DeleteObject(hBitmap);

    return result;
}
5

I work at an imaging vendor and wrote an adapter for WPF to our image format which is similar to a System.Drawing.Bitmap.

I wrote this KB to explain it to our customers:

http://www.atalasoft.com/kb/article.aspx?id=10156

And there is code there that does it. You need to replace AtalaImage with Bitmap and do the equivalent thing that we are doing -- it should be pretty straightforward.

  • Thanks Lou - was able to do what I needed with one line of code – Kevin Sep 18 '08 at 20:21
4

My take on this built from a number of resources. https://stackoverflow.com/a/7035036 https://stackoverflow.com/a/1470182/360211

using System;
using System.Drawing;
using System.Runtime.ConstrainedExecution;
using System.Runtime.InteropServices;
using System.Security;
using System.Windows;
using System.Windows.Interop;
using System.Windows.Media.Imaging;
using Microsoft.Win32.SafeHandles;

namespace WpfHelpers
{
    public static class BitmapToBitmapSource
    {
        public static BitmapSource ToBitmapSource(this Bitmap source)
        {
            using (var handle = new SafeHBitmapHandle(source))
            {
                return Imaging.CreateBitmapSourceFromHBitmap(handle.DangerousGetHandle(),
                    IntPtr.Zero, Int32Rect.Empty,
                    BitmapSizeOptions.FromEmptyOptions());
            }
        }

        [DllImport("gdi32")]
        private static extern int DeleteObject(IntPtr o);

        private sealed class SafeHBitmapHandle : SafeHandleZeroOrMinusOneIsInvalid
        {
            [SecurityCritical]
            public SafeHBitmapHandle(Bitmap bitmap)
                : base(true)
            {
                SetHandle(bitmap.GetHbitmap());
            }

            [ReliabilityContract(Consistency.WillNotCorruptState, Cer.Success)]
            protected override bool ReleaseHandle()
            {
                return DeleteObject(handle) > 0;
            }
        }
    }
}
4

You can just share the pixeldata between a both namespaces ( Media and Drawing) by writing a custom bitmapsource. The conversion will happen immediately and no additional memory will be allocated. If you do not want to explicitly create a copy of your Bitmap this is the method you want.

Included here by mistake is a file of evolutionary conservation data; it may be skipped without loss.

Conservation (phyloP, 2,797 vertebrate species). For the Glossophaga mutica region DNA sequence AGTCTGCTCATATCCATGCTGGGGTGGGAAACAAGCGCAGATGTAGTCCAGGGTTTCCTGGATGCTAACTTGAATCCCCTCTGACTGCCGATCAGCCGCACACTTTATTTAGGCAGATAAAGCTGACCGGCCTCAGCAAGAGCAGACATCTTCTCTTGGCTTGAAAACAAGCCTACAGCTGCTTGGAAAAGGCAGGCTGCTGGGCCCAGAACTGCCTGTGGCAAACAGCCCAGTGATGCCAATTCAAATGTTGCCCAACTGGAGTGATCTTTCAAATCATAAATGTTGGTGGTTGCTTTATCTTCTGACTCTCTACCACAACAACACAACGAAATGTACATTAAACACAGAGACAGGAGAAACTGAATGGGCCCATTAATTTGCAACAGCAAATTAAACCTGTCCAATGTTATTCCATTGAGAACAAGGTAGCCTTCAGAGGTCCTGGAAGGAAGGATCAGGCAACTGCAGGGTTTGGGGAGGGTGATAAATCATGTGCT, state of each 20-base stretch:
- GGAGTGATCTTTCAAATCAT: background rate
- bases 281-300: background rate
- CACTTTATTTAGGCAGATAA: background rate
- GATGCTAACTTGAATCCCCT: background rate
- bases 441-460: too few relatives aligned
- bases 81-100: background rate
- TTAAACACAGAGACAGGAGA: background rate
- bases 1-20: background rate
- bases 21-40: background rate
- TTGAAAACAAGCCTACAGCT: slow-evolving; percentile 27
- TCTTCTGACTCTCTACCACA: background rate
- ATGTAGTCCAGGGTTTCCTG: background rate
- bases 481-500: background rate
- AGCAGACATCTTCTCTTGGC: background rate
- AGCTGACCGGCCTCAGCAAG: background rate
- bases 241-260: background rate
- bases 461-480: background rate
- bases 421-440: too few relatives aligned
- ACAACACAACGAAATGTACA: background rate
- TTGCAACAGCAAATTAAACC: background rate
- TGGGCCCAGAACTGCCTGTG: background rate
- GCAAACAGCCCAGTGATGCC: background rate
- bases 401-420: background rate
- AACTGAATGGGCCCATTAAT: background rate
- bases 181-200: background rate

class SharedBitmapSource : BitmapSource, IDisposable
{
    #region Public Properties

    /// <summary>
    /// I made it public so u can reuse it and get the best our of both namespaces
    /// </summary>
    public Bitmap Bitmap { get; private set; }

    public override double DpiX { get { return Bitmap.HorizontalResolution; } }

    public override double DpiY { get { return Bitmap.VerticalResolution; } }

    public override int PixelHeight { get { return Bitmap.Height; } }

    public override int PixelWidth { get { return Bitmap.Width; } }

    public override System.Windows.Media.PixelFormat Format { get { return ConvertPixelFormat(Bitmap.PixelFormat); } }

    public override BitmapPalette Palette { get { return null; } }

    #endregion

    #region Constructor/Destructor

    public SharedBitmapSource(int width, int height,System.Drawing.Imaging.PixelFormat sourceFormat)
        :this(new Bitmap(width,height, sourceFormat) ) { }

    public SharedBitmapSource(Bitmap bitmap)
    {
        Bitmap = bitmap;
    }

    // Use C# destructor syntax for finalization code.
    ~SharedBitmapSource()
    {
        // Simply call Dispose(false).
        Dispose(false);
    }

    #endregion

    #region Overrides

    public override void CopyPixels(Int32Rect sourceRect, Array pixels, int stride, int offset)